Tesla Motors Inc (NASDAQ:TSLA)’s autonomous driving technology Autopilot System, is definitely worth the hype right? Well, not to everyone it seems.
An engineer is not entirely convinced that the autonomous driving technology is all that people say it is, instead saying the technology is a wannabe. The technology is surely one of the most advanced self-driving technologies on the planet at the moment. The Tesla technology is only found in its beta stage at the moment, in Teslas flagship cars. It uses a camera, radar, some ultrasonics, and GPS to help it navigate and sense the vehicle’s surrounding environment. The available equipment also helps it to steer and change lanes, thereby maintaining a constant speed and controlling the motors, brakes and steering. This then allows the car to self-drive, giving drivers the chance to take hands off the steering wheel, in the perfect conditions.
A senior technical leader of crash avoidance at Volvo, Trent Victor, however, thinks the Autopilot System Technology is not all that great, dismissing it as not being truly self-driving, saying that the fanfare, popularity and exposure the system was getting was in some way, undeserved.
The comments seem to come from the ranking of the autonomous car technology. Back in 2013, the US Department of Transportation’s National Highway Traffic Safety Administration (NHTSA), actually released a ranking system for the autonomous tech giving out points.
According to the agency self-driving technology should be ranked as below:
- No Automation: The driver has control at all times the car is in motion.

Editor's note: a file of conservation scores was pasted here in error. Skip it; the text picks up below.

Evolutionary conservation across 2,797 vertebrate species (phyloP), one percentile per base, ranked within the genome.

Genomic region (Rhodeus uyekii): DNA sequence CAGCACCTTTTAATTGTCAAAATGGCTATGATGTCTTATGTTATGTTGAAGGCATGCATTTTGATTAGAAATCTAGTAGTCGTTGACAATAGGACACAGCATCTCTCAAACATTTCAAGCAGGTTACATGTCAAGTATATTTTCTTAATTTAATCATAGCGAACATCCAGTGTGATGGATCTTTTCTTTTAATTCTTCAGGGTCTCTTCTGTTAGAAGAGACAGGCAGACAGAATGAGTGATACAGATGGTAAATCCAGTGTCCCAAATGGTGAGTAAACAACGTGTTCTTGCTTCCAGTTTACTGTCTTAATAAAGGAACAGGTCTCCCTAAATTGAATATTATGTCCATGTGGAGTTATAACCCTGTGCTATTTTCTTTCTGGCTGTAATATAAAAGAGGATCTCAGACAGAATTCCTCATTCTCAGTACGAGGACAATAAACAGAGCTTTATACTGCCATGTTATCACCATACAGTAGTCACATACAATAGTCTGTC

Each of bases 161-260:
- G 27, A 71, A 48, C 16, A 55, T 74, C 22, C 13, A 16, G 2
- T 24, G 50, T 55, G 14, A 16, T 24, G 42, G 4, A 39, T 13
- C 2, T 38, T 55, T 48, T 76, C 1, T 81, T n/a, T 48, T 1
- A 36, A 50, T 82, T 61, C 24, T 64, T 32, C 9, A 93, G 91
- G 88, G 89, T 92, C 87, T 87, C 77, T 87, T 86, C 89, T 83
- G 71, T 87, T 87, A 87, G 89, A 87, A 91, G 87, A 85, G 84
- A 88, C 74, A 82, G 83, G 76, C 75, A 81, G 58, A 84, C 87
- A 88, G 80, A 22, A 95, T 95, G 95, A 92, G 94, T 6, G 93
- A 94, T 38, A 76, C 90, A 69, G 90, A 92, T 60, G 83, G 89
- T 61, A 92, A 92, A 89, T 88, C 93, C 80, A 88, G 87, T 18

- Function Specific: The self-driving automation is covering one or more of the specific control function such as bake assistance or another function.
- Combined Function: Automation of more than one specific control function. At least two primary control functions. An example is cruise control in combo with lane centering.
- Limited Self-Driving: The driver has given full control to the car. Most of the car’s safety-critical functions under certain traffic or environmental conditions. This means that the driver has given full permission to the car and the driver is relying heavily on the car for it to monitor and adjust to any external influences that may arise. If conditions are outside the cars control they can cede control back to the driver. An example is the Google autonomous vehicle.
- Full Self-Driving: The car performs all safety-critical driving functions. It also monitors and adjusts to roadway conditions for one whole trip. The driver is just there for navigation and destination input.
Tesla Motors Inc (NASDAQ:TSLSA) claims their Autopilot System technology is a Level 2 system, and even some industry big players believe the system can be considered a Level 3 because of its control of safety-critical functions.
Trent Victor, however, believes that is not the case. His car only gives the impression that it’s doing more than it says it is doing. The problem to him is that the Tesla Autopilot System gives the driver back control when it senses danger, which might cause problems if the driver is not engaged.
Victor’s Volvo team is therefore trying to get to a Level 4 with their car. They want to create a car which will not give control back to the driver and rather fix the problem back on its own. This will in turn help in creating distinction for potential liability claims.
“It’s important for us as a company, our position on autonomous driving, is to keep it quite different so you know when you’re in semi-autonomous and know when you’re in unsupervised autonomous,” Victor says.
Volvo on its part has pledged to take full responsibility if any collisions come as a result of the Level 4 cars.